1. Act like a tree. If your dog tends to pull, immediately stop walking! Once he has put some slack on the leash, you can start walking again. If your dog pulls most times when you take him for a walk, perhaps you need a front-hook harness or a head halter.
2. Never let your dog get close to another dog before you ask the owner for permission. Although your dog may be friendly, not all dogs have the same friendly, quiet demeanour. Don’t take offence if you’re refused permission, or attempt to make their dog meet yours. The other dog may be unwell or healing after surgery. His owner may be training him or he may have had a bad encounter with a different dog prior to today.
3. Always have a poop bag when you walk your dog. It’s unpleasant to look at and even more so if you step in it. The waste that dogs produce can cause pollution in surface supplies of water, and may contain pathogens such as giardia and E. coli. Always have your pack of poop bags when you go “walkies.”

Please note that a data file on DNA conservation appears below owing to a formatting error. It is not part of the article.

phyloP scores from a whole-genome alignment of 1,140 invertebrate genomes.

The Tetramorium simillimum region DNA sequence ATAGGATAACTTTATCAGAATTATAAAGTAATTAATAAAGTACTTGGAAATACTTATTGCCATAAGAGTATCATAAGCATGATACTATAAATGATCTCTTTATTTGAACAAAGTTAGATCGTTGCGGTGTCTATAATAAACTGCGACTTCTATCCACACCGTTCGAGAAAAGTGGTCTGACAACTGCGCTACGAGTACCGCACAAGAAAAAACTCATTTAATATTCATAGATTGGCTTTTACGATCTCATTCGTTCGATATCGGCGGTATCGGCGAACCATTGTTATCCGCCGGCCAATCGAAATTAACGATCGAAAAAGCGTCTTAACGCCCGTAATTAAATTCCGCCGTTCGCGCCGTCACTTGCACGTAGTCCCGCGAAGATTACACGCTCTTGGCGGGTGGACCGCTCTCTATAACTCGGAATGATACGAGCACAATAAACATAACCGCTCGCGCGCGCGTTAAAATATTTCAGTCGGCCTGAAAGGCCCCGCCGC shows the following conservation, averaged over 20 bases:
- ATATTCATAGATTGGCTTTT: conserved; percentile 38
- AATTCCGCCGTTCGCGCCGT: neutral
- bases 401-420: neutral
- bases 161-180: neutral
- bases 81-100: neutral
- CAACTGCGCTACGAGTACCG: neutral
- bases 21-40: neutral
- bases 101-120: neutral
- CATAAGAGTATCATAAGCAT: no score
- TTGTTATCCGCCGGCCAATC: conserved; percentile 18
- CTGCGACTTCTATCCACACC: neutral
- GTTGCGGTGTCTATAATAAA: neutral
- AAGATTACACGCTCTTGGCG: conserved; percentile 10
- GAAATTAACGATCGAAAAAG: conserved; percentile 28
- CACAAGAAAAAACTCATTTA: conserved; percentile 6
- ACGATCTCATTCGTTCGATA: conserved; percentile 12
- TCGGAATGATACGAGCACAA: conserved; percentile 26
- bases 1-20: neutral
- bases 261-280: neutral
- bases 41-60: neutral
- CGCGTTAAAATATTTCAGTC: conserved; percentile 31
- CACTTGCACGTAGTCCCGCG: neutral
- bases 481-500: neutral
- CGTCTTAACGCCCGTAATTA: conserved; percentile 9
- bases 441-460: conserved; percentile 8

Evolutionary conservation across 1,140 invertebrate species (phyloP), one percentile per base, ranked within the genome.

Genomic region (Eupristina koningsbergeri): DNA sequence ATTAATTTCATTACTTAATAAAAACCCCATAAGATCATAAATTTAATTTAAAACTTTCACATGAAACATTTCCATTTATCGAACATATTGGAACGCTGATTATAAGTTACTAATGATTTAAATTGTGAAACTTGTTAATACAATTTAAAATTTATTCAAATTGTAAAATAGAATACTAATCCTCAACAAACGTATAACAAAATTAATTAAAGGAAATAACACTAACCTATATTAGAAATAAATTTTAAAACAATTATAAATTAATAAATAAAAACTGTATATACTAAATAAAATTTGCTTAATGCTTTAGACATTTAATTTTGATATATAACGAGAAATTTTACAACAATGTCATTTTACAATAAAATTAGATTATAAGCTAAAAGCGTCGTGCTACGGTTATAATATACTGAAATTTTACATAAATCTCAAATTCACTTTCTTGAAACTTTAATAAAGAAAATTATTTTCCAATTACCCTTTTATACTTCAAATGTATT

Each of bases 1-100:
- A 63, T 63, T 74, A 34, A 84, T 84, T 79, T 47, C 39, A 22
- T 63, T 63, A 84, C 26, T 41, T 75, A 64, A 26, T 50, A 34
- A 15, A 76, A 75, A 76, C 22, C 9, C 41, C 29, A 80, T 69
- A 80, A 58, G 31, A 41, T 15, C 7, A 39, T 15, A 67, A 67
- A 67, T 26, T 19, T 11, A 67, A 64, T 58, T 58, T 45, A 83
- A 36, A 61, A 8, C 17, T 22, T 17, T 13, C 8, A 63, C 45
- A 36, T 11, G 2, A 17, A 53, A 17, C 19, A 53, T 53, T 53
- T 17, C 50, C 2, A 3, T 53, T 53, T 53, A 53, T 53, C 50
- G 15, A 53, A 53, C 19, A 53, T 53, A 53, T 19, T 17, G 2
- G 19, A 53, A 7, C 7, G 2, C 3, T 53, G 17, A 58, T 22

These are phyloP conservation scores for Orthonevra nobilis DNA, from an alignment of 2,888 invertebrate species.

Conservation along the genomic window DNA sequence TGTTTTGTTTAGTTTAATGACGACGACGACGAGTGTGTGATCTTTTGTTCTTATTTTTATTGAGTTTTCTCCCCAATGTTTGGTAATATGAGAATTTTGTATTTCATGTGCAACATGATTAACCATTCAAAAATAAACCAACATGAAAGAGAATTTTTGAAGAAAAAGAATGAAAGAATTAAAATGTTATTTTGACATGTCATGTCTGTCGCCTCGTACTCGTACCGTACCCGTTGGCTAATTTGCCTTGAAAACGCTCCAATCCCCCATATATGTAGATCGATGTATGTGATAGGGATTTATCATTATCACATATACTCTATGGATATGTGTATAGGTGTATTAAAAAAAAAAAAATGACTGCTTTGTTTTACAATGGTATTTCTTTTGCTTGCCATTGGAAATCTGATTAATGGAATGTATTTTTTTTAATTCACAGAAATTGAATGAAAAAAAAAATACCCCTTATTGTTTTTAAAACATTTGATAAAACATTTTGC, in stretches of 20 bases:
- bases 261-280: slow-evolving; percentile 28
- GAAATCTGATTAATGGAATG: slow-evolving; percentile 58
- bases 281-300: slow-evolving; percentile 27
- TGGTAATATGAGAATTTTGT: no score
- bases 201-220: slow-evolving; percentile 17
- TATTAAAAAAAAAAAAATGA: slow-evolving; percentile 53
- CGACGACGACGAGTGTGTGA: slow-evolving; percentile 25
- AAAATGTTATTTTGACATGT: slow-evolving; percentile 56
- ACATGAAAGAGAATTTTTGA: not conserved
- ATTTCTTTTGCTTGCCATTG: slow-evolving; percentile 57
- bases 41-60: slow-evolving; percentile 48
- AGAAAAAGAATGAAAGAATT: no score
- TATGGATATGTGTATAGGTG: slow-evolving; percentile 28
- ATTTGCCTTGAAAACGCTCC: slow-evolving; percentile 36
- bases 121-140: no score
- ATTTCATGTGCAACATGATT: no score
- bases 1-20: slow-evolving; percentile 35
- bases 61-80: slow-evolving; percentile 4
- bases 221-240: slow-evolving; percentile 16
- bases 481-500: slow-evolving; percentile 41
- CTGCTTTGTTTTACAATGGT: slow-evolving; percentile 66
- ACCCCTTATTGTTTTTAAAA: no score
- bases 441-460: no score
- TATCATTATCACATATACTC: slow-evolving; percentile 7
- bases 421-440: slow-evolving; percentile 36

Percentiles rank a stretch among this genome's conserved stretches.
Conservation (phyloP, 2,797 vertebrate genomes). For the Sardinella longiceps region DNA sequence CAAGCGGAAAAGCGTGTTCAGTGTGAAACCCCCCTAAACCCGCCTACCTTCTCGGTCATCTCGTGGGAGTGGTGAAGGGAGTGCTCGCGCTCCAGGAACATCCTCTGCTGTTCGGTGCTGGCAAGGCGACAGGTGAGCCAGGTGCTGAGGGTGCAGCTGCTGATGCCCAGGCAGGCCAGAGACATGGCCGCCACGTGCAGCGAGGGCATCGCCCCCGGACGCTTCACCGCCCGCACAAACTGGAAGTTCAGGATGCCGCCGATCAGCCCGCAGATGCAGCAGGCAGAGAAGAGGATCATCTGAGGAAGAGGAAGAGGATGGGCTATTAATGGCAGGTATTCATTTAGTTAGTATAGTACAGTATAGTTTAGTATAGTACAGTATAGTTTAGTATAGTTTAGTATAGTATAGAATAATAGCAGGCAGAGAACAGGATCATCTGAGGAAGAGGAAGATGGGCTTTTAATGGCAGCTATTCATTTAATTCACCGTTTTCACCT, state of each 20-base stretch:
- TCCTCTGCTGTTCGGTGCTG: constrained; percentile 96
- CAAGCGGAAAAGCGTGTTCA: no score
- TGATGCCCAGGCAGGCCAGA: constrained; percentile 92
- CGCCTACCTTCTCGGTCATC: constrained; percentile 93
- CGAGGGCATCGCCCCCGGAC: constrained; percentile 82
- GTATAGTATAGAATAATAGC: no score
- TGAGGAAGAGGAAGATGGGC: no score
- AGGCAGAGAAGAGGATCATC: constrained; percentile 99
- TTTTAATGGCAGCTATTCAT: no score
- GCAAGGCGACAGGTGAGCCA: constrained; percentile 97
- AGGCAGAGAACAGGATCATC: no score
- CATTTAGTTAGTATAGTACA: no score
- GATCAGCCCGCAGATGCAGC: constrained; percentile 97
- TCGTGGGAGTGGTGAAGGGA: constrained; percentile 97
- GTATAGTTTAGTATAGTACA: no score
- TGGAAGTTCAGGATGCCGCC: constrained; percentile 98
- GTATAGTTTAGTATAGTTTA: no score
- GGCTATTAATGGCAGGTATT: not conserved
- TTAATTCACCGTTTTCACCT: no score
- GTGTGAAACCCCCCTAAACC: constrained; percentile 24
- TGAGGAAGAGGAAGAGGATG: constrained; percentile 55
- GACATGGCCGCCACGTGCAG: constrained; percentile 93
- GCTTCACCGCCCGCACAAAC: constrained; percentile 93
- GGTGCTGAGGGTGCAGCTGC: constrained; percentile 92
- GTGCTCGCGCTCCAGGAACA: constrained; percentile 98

4. If your dog doesn’t get sufficient exercise or mental stimulation, a common problem may occur. It’s called leash reactivity. You can use treats and training as well as more frequent and longer walks. Running in the park, playing fetch and swimming are all great additional exercises to add to your dog’s overall health plan.
5. Barking and lunging at cars, skateboarders and bicycles as they pass by is a common habit in breeds that are good herders. As wheels go around and around, your dog may feel a predator/prey reaction because he’s born with instincts that can cause a very strong urge to chase whatever passed by. It’s important to redirect your dog the moment he sees a moving object. Create a further distraction by walking away from that object. Give your dog treats and encourage him to do simple tricks such as: down, sit, shake and make him follow you as you walk backwards.
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